Tuesday was always going to be a day of mourning as Floridians marked the two-year anniversary of the mass shooting that claimed 49 lives at the Pulse nightclub in Orlando.
It was made even more somber when the city awoke to reports of a new gun rampage.
A gunman suspected of seriously wounding an Orlando police officer then took four young children hostage, initiating a standoff that stretched late into Monday night. It ended with the children, all younger than 12, fatally shot by the man, who then killed himself.
Orlando police said that trouble began as the weekend wound down. A woman reported being beaten by her boyfriend, 35-year-old Gary Wayne Lindsey Jr. When officers arrived at the apartment, they traded gunfire with Lindsey, a convicted felon legally prohibited from owning firearms. During the shootout, one of the officers was hit.
Over the next 24 hours, police tried to talk Lindsey into surrendering. They were finally able to storm the apartment late Monday. There, officers discovered that Lindsey had killed the four children — ages 1, 6, 10, and 11 — before taking his own life.
Details were still emerging as of lunchtime Tuesday. The Orlando Sentinel reported that two of the kids were Lindsey’s, while the other two belonged to his girlfriend.
“As a mom, my heart is completely broken,” one of Lindsey’s neighbors told the newspaper, saying she learned about the kids’ deaths after receiving a text from her daughter. “It hurts too much.”
The Lindsey case is the latest to show a link between domestic violence and mass shootings. Like Omar Mateen, the perpetrator of the 2016 assault on the Pulse nightclub, and other high-profile killers, Lindsey had a history of violent and erratic behavior toward his intimate partners. In 2008, he was arrested for setting ablaze a house he shared with a girlfriend in Volusia County. Four years later, he was accused by another woman of holding a knife to her face and threatening to kill her during an argument.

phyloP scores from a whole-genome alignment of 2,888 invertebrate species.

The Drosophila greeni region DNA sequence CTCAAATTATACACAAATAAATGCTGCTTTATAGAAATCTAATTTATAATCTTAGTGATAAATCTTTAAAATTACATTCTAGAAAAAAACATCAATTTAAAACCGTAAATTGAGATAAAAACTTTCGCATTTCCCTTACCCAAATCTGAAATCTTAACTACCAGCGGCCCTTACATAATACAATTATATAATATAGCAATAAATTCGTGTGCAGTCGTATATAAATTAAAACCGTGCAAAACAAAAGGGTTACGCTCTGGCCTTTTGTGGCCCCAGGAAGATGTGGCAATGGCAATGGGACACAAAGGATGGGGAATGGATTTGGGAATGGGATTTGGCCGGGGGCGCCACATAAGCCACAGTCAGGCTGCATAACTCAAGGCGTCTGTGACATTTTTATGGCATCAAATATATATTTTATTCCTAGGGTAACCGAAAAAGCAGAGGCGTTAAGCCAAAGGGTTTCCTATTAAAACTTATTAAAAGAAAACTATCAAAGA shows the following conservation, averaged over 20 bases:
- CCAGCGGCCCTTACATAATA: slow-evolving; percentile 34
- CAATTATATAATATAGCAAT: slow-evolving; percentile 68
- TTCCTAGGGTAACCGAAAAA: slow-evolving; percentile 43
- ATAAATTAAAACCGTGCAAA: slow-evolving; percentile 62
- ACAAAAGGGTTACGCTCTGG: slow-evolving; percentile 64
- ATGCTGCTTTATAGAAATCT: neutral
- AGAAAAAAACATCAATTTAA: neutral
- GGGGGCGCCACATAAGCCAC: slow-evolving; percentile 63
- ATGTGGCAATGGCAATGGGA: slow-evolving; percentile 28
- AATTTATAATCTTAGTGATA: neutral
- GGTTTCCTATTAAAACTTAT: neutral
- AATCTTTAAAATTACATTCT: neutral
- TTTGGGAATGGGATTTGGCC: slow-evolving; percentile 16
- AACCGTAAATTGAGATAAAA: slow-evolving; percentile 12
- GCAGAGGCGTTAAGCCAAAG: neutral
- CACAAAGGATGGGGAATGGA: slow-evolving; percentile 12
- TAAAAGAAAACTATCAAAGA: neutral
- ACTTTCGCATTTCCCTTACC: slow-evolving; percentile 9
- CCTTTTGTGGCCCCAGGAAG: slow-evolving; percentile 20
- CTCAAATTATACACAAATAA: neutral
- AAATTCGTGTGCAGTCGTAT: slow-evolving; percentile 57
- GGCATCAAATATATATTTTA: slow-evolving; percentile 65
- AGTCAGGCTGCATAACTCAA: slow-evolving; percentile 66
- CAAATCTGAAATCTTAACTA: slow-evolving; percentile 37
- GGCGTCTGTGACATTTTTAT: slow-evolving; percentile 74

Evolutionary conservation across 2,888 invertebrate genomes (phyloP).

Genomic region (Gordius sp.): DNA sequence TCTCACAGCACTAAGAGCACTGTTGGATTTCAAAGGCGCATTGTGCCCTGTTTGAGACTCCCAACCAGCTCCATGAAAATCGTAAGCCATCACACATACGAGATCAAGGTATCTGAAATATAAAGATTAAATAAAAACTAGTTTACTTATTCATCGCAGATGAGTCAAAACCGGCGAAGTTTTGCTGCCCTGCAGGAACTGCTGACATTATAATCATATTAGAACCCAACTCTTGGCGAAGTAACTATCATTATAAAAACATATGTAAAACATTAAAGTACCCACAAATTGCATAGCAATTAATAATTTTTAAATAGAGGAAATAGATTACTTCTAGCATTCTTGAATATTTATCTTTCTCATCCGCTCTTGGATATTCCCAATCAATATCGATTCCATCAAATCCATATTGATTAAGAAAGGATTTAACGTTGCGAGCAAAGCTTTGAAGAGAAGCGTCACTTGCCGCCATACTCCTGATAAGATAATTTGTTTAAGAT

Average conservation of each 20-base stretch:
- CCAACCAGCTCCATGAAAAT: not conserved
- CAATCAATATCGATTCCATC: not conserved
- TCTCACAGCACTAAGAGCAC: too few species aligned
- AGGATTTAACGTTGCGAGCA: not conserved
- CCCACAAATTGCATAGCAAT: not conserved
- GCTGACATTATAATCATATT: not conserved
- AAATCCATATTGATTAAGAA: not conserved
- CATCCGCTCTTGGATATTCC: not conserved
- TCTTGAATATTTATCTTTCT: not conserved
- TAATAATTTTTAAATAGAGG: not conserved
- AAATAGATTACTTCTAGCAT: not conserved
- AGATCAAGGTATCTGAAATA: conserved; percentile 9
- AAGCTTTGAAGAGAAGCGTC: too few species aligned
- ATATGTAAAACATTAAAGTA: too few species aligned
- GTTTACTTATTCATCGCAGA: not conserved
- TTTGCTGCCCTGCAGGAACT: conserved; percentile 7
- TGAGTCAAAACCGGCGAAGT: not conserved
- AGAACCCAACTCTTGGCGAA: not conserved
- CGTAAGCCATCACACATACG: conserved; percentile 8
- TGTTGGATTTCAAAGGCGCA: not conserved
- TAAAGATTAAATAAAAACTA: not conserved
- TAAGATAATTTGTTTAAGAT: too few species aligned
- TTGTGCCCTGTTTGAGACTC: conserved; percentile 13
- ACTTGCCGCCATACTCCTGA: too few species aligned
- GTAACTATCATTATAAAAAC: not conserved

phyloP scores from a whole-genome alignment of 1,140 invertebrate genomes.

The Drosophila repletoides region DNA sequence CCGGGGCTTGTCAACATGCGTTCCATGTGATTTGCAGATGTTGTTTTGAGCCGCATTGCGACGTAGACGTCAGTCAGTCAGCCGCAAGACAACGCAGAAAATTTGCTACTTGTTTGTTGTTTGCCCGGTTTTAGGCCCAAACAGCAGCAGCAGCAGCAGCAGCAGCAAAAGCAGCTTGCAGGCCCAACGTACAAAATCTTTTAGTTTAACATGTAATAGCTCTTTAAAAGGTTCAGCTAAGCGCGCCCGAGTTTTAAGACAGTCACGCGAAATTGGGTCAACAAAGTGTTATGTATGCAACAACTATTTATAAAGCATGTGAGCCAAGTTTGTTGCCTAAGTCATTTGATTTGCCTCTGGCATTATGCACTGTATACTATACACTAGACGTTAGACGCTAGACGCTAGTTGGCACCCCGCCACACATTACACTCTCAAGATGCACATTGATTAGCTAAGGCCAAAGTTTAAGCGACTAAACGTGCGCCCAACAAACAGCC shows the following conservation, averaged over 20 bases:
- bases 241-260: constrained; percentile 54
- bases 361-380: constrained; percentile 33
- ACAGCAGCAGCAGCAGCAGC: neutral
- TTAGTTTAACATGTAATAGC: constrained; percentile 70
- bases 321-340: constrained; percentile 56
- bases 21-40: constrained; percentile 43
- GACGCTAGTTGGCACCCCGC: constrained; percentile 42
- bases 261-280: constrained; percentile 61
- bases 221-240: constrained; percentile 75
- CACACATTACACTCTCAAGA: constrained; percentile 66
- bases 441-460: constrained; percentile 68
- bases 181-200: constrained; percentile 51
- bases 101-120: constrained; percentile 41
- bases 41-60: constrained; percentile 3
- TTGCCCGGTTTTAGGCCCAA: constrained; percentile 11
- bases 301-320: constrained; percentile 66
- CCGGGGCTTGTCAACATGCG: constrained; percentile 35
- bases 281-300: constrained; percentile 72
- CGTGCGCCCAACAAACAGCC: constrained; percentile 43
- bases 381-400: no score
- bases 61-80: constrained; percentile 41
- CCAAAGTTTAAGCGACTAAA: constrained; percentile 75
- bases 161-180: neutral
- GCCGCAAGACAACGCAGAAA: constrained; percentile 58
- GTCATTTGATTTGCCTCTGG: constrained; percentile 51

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Research has shown that abusers seeking to harm an intimate partner often also target kids, friends, grandparents, or whoever else happens to be nearby. And in most cases, the weapon used is a firearm.
In a study published in 2014 in The American Journal of Public Health, scholars analyzed cases spanning over seven years from 16 states, not including Florida. They found that 4,470 people had died in 3,350 incidents of intimate-partner violence. About 20 percent of those killed were “corollary victims.” They included 194 new partners, 140 friends, 133 children under the age of 11, and 25 strangers. In 70 percent of cases, the weapon used to kill those corollary victims was a gun.
An analysis conducted by the Huffington Post looked at data from 2009 to 2015 and discovered that children age 17 or younger were the most common victims of domestic violence mass shootings, defined as incidents where at least four people were killed. Children, the outlet found, accounted for 42 percent of victims in these cases.
Monday’s mass killing also highlights the dangers that police officers commonly encounter when confronting armed domestic abusers. The National Law Enforcement Officers Memorial Fund reviewed 91 cases of police fatalities that occurred from 2010 and 2014 and found that domestic disputes led to more officer deaths than any other type of call.
“When the radio goes off and you’re being sent to a domestic, you automatically brace yourself,” Michael LaRiviere, a veteran police officer in Salem, Massachusetts, told The Trace in 2016. “If guns are present, it’s going to be much more dangerous.”